What is a Sprint?
In the software development world, especially in the agile software development world, a "sprint" is a fixed, regular timebox that governs your work and how frequently you do updates, demos, or previews.
Usually, a team will decide that they are doing 1-week sprints, or 2-week sprints (or pick your favorite number, but rarely more than about 4 weeks). At the end of a sprint, they will do a demo of what they've accomplished, and if the product owner (a.k.a., the guy in charge of what to build) decides it is good enough for release, it will be released as well. Often, these releases go only to a group of beta testers, rather than all customers, with full releases coming less frequently (3 months or 6 months, or whenever a certain threshold in terms of features completed is met) so that your typical users don't have to deal with updates and changing UI all the time.
In most cases, at the end of a sprint, there will be some sort of demo or review of what was accomplished by the team. These demos are usually fairly simple and informal. They're a chance for people who are following the game or product to get a glimpse into how things are progressing, and offer feedback. They're also a nice way of generating buzz and excitement about what's happening.
It's also pretty typical for people to take a look at what's coming up next, and set goals or plans for the next sprint.
Here's a good example of a game (Space Engineers) that does weekly video updates and weekly software downloads: http://www.spaceengineersgame.com/news.html
Competition #8 Sprint Cycle Guidelines
As a group, we've decided that we're going to follow a sprint cycle during our 100 day competition. Sprints are not required, so don't feel obligated to join them, but I can almost guarantee you will find benefits in doing sprints. Feel free to follow some or all of the guidelines below.
1. We will be doing 1-week sprints. (If you want to run 2-week sprints, all of your sprint boundaries will still line up with everybody else's. That works out pretty nicely.)
2. Sprints will start and stop on Mondays. That means Monday is your day for doing a review or demo of what you've accomplished, and for posting new downloads. If Monday doesn't work for you, feel free to pick another specific day. (But choosing a specific day is a good thing.)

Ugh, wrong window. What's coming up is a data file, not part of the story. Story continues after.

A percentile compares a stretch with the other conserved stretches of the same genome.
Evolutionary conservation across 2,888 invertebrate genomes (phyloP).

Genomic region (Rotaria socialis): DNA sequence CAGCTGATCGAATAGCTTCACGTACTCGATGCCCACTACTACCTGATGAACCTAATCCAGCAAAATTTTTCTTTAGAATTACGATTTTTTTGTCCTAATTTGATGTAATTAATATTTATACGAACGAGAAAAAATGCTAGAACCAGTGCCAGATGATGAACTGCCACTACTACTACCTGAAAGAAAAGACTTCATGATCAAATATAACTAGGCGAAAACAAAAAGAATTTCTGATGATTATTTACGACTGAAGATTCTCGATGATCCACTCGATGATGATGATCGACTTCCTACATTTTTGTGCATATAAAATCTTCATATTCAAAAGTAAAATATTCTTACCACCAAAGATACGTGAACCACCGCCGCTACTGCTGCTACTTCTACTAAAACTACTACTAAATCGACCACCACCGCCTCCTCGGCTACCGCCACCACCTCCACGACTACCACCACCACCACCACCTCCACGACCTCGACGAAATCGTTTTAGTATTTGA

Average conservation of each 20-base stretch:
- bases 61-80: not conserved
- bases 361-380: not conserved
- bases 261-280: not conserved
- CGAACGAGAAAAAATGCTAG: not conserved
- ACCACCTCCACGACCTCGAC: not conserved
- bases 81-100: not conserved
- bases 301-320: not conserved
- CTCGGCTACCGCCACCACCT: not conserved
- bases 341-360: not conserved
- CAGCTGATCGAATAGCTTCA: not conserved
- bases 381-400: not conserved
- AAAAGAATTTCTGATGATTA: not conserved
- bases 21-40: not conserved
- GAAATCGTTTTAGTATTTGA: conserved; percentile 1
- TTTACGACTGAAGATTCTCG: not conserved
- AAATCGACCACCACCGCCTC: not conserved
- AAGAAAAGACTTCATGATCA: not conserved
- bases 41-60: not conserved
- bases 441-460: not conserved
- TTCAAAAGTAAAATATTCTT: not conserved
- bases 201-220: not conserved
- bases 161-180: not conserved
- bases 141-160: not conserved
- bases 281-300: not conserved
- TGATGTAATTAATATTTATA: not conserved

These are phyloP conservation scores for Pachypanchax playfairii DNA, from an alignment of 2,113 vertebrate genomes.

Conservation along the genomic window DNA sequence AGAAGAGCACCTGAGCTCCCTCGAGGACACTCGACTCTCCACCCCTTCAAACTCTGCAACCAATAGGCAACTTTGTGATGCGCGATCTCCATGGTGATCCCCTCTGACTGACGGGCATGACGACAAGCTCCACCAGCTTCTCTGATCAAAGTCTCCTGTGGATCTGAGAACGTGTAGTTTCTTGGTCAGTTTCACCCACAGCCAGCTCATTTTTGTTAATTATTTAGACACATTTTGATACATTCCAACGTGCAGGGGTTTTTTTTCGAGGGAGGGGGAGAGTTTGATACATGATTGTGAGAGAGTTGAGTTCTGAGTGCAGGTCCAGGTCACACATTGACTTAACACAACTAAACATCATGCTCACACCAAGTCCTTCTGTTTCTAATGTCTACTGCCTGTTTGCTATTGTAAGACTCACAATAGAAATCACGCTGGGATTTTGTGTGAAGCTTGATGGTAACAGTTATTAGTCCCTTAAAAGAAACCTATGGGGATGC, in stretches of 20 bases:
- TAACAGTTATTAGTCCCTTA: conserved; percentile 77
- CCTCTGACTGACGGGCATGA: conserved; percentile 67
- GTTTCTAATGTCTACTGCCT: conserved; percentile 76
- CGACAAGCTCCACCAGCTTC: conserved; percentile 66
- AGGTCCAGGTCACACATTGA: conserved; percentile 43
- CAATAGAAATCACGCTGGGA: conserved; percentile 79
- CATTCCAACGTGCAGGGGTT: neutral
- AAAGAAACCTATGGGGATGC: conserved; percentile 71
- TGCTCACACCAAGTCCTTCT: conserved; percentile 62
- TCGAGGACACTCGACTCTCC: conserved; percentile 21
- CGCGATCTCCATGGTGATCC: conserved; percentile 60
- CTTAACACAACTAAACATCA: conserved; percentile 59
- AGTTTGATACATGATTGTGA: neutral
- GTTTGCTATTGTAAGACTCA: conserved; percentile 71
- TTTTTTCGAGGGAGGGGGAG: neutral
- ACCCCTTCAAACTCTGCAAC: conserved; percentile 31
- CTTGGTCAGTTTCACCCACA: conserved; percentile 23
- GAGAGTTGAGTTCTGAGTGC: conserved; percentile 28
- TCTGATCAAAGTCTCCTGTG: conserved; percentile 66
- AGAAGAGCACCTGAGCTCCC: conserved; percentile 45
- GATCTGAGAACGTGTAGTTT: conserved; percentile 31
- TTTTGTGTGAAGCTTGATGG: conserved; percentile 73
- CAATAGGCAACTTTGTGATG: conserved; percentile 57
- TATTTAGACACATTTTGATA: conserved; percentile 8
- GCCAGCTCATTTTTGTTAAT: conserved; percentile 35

3. The competition starts on Saturday, so the first Saturday and Sunday don't count as an official sprint. We'll call this Sprint 0. Feel free to post an update for Sprint 0 or just roll that into Sprint 1.
4. Your demo/review should be something that is visible to the other people here in the competition. In past competitions, people have made a forum thread specifically for their game, and I would encourage people to keep doing that. The demo or review can come in the form of a text post, a series of screenshots, a shared video on YouTube, a Twitch stream demoing the status, a combination of any of the above, or anything else along those lines that you can dream up.
5. Pay attention to other people's sprint demos, and give them feedback as well. That's what these demos are for.
6. Sharing a compiled build for people to actually play is strongly encouraged, though definitely not required.
7. Sprint planning or settings goals for the upcoming sprint is also encouraged. Telling other people about your goals for the upcoming sprint is a good way to hold yourself accountable.
Because there's a weekly reset switch, if you got distracted during one week, you can always recommit for the next week.
It also means if you know you're going to be busy one week, you can back off your plans for a sprint, or take it off entirely, and come back fully engaged the sprint after.
There is also the scenario in which you get sick of the game you're working on. Sprint boundaries are great for deciding, "Eh. I'm done with that game, at least for a while. I'm going to work on another game this next sprint." In those cases, it's often better to switch to a game that you'll actually work on than it is to let the one just languish.